These days I shoot with a superb Tamron SP 35-70 f2.8 it's Autofocus works perfectly even in smaller venues, but I also use a manual focus f2.5 135mm Tamron SP which sell for quite low prices.

    Unfortunately the specialist Push process E6 films* I used were the first films to be discontinued so I rarely shoot film at concerts, all my work tends to be commercial anyway & they want electronic format the next day. I always did my own C41 & E6 to keep full control of the push processing

    However there are still good colour negative films like the Fuji 800's and if I was shooting film I'd still use XP-2 for B&W and the Fuji 800 for colour.

    f2.8-f4 should be easy to handle with reasonable shutter speeds, it's better to push slightly more and have sharpness. Flash just kills all spntaneity and gives lifeless images.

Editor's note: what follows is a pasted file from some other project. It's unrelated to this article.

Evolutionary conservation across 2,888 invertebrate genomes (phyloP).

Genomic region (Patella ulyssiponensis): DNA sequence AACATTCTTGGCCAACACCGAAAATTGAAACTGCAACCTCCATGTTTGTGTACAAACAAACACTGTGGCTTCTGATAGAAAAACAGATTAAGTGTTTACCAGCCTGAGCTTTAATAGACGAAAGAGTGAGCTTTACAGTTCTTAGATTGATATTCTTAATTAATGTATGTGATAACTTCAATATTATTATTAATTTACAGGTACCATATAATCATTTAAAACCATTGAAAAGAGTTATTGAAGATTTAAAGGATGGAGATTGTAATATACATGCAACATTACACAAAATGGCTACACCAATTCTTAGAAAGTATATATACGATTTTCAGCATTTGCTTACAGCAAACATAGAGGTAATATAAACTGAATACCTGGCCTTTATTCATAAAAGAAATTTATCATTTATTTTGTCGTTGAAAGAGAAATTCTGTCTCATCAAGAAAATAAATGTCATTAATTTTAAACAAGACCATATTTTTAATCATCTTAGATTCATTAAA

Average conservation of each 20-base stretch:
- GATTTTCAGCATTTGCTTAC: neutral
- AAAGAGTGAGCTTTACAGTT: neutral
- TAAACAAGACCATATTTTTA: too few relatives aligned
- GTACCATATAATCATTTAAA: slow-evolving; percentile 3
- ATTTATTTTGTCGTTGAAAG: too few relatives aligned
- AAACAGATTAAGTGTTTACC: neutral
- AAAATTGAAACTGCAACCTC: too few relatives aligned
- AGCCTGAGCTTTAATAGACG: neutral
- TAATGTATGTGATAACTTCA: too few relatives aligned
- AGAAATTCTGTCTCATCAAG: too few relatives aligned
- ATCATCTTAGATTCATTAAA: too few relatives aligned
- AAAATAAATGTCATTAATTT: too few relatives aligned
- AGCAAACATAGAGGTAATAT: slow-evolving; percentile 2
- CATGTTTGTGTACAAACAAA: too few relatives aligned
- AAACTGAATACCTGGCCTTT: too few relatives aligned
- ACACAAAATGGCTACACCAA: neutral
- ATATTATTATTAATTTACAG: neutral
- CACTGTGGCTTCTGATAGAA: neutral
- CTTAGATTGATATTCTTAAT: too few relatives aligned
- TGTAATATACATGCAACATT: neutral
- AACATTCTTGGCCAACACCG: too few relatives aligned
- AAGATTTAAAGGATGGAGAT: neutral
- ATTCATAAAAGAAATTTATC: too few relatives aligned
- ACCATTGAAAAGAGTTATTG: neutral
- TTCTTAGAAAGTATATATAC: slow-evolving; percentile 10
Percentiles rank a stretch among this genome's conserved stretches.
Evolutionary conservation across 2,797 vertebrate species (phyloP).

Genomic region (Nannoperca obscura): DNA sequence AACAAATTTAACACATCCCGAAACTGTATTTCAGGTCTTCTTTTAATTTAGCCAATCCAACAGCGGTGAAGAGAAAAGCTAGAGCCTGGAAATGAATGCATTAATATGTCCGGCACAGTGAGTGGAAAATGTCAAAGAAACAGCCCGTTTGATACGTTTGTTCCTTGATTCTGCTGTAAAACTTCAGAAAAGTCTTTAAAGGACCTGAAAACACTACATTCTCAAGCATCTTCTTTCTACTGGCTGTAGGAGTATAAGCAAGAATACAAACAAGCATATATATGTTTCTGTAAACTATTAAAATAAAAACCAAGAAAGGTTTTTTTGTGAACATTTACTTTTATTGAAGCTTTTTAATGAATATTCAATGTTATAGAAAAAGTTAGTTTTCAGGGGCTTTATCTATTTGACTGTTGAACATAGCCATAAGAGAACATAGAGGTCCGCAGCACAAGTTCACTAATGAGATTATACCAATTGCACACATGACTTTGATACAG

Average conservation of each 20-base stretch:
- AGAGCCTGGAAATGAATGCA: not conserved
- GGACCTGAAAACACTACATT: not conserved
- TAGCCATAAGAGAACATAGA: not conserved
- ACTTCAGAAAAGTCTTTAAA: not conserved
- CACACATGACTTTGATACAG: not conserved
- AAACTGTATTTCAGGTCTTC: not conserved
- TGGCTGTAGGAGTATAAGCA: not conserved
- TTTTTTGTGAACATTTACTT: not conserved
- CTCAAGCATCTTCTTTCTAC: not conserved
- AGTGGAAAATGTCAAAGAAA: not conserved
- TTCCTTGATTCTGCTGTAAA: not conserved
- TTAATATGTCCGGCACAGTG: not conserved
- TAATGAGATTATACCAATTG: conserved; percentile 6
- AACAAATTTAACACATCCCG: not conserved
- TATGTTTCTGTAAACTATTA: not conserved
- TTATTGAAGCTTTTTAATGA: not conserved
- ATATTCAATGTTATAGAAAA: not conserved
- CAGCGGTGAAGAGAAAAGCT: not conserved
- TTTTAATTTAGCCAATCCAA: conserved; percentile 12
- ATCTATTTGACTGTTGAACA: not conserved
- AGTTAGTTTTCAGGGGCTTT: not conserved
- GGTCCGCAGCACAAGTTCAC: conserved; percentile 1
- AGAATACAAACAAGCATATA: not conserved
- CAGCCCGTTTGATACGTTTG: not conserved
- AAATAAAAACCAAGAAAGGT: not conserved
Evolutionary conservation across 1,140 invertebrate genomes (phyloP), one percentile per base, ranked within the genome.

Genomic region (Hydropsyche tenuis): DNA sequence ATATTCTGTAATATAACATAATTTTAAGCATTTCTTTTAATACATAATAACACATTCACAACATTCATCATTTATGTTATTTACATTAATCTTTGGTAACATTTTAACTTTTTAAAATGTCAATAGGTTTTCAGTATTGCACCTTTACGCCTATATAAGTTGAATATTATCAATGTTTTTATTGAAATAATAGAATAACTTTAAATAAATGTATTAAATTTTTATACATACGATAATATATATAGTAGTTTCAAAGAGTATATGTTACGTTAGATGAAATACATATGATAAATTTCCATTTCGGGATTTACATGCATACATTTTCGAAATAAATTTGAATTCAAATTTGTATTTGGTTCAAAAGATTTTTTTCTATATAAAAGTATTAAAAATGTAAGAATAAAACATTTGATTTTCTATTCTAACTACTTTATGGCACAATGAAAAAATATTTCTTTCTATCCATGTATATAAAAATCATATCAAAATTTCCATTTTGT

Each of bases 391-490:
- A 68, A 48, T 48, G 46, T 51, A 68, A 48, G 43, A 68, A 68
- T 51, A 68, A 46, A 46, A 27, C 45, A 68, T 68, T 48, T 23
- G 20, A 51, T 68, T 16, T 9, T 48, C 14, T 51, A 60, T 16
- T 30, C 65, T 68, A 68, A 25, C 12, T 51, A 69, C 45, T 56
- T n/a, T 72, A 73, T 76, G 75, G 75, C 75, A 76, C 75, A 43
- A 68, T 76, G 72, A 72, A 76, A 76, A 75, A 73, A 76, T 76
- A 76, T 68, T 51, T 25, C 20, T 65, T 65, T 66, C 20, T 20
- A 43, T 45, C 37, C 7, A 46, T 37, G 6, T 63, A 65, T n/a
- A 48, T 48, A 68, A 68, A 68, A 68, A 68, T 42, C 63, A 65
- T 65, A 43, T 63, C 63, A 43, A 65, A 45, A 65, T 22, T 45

* Kodak Ektachrome. P800/P1600 Professional, and Fujichrome 1600.

    Ian
     
  16. keithwms

    keithwms Member

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    Ian, if you haven't already, you might try provia 400x... from 400-1600 and beyond. Behold.
     
  17. Ian Grant

    Ian Grant Subscriber

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    I'll give a roll a try, but my major problem is the volume of images I usually have to supplywhen I'm working, it's not unknown for me to shoot at two different venues in the same evening, or have to shot 10-15 bands in a day !!!!

    But occasionally I just photograph friends bands for fun so on the next opportunity I'll give a roll a test.

    Ian
     
  18. eddym

    eddym Member

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    I have that lens, and I agree with every word. It's a super sharp, very fast lens.
     
  19. 2F/2F

    2F/2F Member

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    (emphasis added)

    I do not know what that means.
     
  20. elekm

    elekm Member

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    My question was going to be this: Are they out of focus? Or are they blurred from movement.

    You probably should try to find a used 135mm or 180mm lens. That might give you enough speed to combine with a fast film to get sharp photos.